The Imperative for Sustainable AI Systems
There are immediate next steps that we can take to improve the environmental posture of the AI systems that we build.
AI systems are compute-intensive: the AI lifecycle often requires long-running training jobs, hyperparameter searches, inference jobs, and other costly computations. They also require massive amounts of data that might be moved over the wire, and require specialized hardware to operate effectively, especially large-scale AI systems. All of these activities require electricity -- which has a carbon cost. There are also carbon emissions in ancillary needs like hardware and datacenter cooling….
Sustainable AI can be thought of as another dimension along which we can guide the development of AI systems in addition to typical functional and business requirements. As van Wynsberghe elucidates, “Sustainable AI is a movement to foster change in the entire lifecycle of AI products (i.e. idea generation, training, re-tuning, implementation, governance) towards greater ecological integrity and social justice.” There are two important considerations that jump out from this that we must take into account: Sustainable AI can allow us to (1) achieve social justice when we utilize this approach, and (2) especially so when these systems operate in an inherently socio-technical context. Indeed, a harmonized approach accounting for both societal and environmental considerations in the design, development, and deployment of AI systems can lead us to gains that support the triple bottom line: profits, people, and planet.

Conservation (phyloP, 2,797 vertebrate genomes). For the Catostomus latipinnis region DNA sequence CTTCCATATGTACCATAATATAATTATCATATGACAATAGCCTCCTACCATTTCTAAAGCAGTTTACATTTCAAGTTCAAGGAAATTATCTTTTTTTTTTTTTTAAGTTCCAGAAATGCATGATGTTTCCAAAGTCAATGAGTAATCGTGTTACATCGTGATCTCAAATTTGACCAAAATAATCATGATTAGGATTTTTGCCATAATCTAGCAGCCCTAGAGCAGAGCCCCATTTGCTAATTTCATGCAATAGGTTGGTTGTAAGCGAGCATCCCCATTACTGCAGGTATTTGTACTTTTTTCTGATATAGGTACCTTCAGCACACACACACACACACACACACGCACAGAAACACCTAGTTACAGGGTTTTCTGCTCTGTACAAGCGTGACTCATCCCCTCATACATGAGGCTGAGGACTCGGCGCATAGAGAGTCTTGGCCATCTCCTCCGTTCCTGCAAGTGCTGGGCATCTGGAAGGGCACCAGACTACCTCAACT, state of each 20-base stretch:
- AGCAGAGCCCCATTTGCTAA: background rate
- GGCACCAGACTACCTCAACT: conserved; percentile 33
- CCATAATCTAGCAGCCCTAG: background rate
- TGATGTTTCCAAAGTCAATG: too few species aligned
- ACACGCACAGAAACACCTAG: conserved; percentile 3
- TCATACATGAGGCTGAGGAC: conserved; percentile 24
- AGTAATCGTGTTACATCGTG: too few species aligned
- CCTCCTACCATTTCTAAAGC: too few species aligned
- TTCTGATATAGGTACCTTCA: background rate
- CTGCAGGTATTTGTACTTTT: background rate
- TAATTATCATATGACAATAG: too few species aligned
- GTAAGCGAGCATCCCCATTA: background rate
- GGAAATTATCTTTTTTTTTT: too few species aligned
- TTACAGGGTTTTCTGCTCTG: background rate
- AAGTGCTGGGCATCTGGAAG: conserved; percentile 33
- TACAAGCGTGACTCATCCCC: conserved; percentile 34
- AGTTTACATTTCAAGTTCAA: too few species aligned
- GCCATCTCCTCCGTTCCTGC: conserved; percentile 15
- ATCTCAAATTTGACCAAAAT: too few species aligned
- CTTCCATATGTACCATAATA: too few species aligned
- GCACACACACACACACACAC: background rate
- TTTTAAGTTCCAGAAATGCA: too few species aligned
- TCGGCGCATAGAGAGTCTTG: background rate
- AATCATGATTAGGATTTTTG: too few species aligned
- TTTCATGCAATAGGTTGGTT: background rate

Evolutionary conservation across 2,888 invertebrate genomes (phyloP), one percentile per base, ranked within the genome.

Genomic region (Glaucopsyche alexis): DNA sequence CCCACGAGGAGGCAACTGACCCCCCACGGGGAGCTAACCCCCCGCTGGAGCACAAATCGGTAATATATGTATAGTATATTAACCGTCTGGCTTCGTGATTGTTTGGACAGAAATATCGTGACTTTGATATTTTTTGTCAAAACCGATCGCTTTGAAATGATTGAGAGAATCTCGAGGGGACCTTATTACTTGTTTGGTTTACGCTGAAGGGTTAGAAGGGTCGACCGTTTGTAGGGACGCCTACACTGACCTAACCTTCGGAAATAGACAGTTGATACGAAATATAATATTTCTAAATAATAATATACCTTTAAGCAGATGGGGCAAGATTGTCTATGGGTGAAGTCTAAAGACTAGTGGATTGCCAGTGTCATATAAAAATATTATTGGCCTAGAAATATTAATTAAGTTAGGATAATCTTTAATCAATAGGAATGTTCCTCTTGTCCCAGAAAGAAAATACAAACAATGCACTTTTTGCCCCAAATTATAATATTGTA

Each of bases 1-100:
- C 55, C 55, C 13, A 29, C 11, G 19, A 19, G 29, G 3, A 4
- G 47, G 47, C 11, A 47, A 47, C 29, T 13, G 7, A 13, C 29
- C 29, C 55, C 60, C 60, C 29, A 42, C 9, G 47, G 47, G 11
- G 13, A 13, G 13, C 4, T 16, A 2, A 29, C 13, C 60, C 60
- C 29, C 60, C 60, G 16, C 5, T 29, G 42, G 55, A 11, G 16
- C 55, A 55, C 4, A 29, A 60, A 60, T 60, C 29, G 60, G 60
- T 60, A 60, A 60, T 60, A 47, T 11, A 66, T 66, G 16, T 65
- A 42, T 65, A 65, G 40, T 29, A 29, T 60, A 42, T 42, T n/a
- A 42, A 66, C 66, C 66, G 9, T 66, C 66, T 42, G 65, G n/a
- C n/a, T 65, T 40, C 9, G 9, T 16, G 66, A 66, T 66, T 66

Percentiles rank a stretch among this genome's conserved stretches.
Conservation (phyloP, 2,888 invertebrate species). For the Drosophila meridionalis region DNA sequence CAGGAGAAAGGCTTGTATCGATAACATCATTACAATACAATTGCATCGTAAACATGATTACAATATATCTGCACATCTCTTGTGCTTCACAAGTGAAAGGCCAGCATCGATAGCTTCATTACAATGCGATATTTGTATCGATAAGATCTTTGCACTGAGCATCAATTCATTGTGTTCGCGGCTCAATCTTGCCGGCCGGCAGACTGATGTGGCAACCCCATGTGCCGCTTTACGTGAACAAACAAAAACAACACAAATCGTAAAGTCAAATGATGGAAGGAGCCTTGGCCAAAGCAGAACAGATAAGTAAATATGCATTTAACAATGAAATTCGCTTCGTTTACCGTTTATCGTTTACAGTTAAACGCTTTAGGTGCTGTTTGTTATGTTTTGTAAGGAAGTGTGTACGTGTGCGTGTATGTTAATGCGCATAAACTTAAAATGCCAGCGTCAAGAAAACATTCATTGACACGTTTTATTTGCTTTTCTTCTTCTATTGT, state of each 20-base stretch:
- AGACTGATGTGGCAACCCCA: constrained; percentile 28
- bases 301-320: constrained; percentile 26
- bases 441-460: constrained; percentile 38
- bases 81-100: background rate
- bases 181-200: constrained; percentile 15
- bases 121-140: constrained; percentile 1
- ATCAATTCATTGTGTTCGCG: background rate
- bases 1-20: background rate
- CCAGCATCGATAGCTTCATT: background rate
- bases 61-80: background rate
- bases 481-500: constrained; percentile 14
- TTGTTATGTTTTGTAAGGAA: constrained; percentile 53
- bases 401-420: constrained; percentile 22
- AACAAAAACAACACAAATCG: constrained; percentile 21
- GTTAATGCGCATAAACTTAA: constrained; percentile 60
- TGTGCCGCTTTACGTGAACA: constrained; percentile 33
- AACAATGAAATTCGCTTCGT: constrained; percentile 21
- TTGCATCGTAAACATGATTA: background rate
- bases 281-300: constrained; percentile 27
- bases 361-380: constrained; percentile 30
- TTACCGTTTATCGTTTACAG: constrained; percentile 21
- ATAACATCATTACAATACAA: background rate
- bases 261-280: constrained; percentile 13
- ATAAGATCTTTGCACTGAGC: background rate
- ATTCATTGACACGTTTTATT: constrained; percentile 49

There are immediate next steps that we can take to improve the environmental posture of the AI systems that we build: normalizing the practice of carbon accounting for AI systems, implementing basic instrumentation and telemetry to gather the necessary data, and making carbon impacts a core consideration alongside functional and business requirements.
A holistic approach that takes into account the business and functional needs at the same time boosts the likelihood that measures to be more green in our AI lifecycle will be taken up by both researchers and practitioners.